As expected, Karl May is once again labeled a fantasist like Kaiser Wilhelm II and almost apologetically, he is claimed to be the favorite author of Albert Einstein, Albert Schweitzer, Kafka, Fritz Lang and of course … Adolf Hitler.

Does anyone really care which well-known person read Karl May’s Traveler’s Tales? Certainly not the readers who admire his work and inventiveness! What then is the purpose of this special mention that seems to be exclusively reserved for Karl May? It is sickening how journalists, who should know better, are beguiled by sensationalism. Considering that the Traveler’s Tales were penned in the late 1800’s, it follows that most Europeans of that century read Karl May’s narratives.

It is also a pity that we can not honor Germany’s most prolific and beloved author without sensationalizing the errors of his youth. Less is written about Winona Ryder’s theft and vandalism conviction for her $5,500 shoplifting spree, but much is made out of Karl May’s “candle wax and tobacco affair”. He is even called a ... because some of his readers could not separate fact from fiction.

Would Karl May’s narratives have had the same impact if they were written in the third person rather than the first person, which became his signature style? Of course not! Any reader will tell you that because of this first person style they see and feel the action. They are enveloped in the story, they are a part of all that is going on because they are not uninvolved observers like most couch potatoes are today. The same can be said of “A Popular Account of Discoveries at Nineveh” by Austen Henry Layard and J. C. Derby published in New York in the year 1854. It too was written in the first person, but it is a factual report. That it gave Karl May ideas for his Oriental Odyssey can not be denied, but that does not make Karl May a ...!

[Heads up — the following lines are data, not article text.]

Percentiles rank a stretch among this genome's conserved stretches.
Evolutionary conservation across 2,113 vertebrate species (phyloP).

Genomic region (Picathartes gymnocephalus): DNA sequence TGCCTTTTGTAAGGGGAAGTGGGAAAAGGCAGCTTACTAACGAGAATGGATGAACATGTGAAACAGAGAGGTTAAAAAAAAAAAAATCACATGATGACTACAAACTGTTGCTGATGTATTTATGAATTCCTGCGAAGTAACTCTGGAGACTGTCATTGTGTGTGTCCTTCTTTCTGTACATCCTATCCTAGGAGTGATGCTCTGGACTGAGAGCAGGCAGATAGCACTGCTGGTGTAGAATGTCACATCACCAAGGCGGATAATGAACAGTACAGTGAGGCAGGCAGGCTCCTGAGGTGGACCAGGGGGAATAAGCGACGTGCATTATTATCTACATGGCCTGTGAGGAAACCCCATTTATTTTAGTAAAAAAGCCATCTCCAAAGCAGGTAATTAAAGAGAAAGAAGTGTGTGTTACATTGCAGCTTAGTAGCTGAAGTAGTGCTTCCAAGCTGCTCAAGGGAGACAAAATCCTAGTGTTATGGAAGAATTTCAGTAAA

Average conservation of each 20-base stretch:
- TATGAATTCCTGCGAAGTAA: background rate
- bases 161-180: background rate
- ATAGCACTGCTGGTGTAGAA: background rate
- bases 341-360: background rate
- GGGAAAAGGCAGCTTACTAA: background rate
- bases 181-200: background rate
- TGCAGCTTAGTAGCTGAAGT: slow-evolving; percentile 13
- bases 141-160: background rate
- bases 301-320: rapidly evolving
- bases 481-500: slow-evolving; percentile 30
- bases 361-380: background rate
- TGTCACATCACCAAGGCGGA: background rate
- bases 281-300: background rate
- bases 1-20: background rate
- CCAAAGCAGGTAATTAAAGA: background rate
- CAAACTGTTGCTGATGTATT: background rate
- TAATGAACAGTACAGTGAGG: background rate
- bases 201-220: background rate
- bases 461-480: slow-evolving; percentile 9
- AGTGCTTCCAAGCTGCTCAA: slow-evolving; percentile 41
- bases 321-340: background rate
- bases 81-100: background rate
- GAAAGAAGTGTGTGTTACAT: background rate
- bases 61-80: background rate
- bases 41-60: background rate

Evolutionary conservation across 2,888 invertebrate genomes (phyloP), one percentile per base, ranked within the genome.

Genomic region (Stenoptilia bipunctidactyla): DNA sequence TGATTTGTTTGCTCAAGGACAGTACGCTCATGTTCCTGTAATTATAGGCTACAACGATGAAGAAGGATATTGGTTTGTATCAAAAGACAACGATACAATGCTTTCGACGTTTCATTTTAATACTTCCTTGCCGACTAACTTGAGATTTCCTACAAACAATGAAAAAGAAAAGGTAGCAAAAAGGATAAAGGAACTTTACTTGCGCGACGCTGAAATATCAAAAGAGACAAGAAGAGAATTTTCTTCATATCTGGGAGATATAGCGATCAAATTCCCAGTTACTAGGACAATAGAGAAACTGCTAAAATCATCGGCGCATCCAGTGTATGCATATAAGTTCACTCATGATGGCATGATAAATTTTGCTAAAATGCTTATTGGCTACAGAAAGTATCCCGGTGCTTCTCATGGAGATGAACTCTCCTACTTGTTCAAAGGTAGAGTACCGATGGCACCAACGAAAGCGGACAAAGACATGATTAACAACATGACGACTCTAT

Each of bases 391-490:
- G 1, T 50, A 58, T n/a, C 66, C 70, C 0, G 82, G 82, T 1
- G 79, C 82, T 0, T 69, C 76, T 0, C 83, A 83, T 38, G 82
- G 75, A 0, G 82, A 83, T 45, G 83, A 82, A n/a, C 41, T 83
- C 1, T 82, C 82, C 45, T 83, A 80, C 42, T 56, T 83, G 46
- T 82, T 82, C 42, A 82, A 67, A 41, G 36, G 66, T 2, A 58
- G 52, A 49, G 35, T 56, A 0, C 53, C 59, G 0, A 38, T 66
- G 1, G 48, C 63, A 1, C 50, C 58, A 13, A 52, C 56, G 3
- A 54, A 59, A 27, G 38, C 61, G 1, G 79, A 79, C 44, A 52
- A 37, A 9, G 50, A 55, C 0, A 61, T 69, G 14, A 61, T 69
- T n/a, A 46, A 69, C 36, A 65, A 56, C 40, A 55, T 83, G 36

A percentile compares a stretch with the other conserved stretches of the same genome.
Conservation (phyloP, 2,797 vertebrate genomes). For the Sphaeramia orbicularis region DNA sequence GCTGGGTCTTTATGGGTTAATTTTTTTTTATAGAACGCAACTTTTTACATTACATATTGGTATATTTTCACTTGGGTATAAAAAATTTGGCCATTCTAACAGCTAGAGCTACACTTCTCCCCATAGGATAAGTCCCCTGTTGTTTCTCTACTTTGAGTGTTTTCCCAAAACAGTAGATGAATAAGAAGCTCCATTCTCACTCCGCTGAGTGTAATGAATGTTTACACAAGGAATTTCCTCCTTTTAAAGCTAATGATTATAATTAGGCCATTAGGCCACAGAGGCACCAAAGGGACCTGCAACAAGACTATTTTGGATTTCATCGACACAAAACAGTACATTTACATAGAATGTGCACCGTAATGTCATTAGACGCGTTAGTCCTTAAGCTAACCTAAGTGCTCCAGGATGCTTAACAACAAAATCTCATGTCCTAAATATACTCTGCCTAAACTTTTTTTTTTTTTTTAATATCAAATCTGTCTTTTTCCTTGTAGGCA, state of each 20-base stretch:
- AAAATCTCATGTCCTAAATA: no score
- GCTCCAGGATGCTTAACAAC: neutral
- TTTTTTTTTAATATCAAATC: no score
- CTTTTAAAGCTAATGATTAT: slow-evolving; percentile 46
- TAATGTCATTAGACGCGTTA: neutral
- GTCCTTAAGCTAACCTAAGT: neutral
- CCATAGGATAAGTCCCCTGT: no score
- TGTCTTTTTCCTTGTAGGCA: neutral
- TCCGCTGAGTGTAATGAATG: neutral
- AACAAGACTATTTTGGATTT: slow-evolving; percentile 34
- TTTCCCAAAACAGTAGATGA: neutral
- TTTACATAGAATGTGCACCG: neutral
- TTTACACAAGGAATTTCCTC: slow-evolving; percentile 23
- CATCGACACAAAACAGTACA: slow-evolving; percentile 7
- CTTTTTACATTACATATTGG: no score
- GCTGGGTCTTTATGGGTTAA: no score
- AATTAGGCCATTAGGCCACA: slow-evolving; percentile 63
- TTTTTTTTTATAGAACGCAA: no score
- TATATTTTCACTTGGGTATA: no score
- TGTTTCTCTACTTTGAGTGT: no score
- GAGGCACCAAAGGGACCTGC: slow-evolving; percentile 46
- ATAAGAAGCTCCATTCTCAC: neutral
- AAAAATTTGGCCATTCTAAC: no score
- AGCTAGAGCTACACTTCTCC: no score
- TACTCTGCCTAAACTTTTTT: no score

Neither can the photographs of Karl May dressed in Western and Oriental garb be presented as proof of his attempting to deceive his readers. Go to the Black Hills of South Dakota and there you too can dress in Western regalia and have a sepia picture taken that would suggest you were a notorious gunslinger or famous scout. Dressing in this fashion you would no doubt feel what a person of that period might have felt. If you are an author, you could also describe your attire much better.

Did Karl May daydream of being the hero of his stories? To answer this question one should consult Keats and his ‘Ode to a Nightingale`. It should be noted that in this ode, the author’s mood fluctuates between realism and fantasy. Should Karl May’s mood not also take flights of fancy as he writes his narratives? Any author worth his salt must have the ability to immerse himself into the character he is writing about. That is also true for an actor. Could Sir Laurence Olivier have beguiled his audience had he simply been himself?

No one would dare to call Sir Laurence a ...! No one would dare to label Keats a fantasist! Yet for Karl May, such labels seems to be acceptable!

Allow me to quote Karl May’s own words in answer here;

“I hold no grudge against you, for I know it had to be this way. It had been my task to bear every heavy load and to taste all bitterness, which was to be borne and tasted here; I have to use this in my work now. I am not embittered, because I know my guilt. And what others have been forced to do to me, I do not hold against them. I am just asking for that one thing: Finally, finally, let me have the time to start this work!”

And thus our work continues too. The original tales that have been heavily edited over the years are reborn anew. Many a dedicated translator has worked tirelessly to translate the original works of Karl May into Modern English. Our desire to give the real Karl May to the English speaking world and to disseminate the message of tolerance and peaceful co-existence embodied in the Traveler's Tales can not be defeated by mere innuendo.

_________________
Michael M. Michalak MACS
Nemsi Books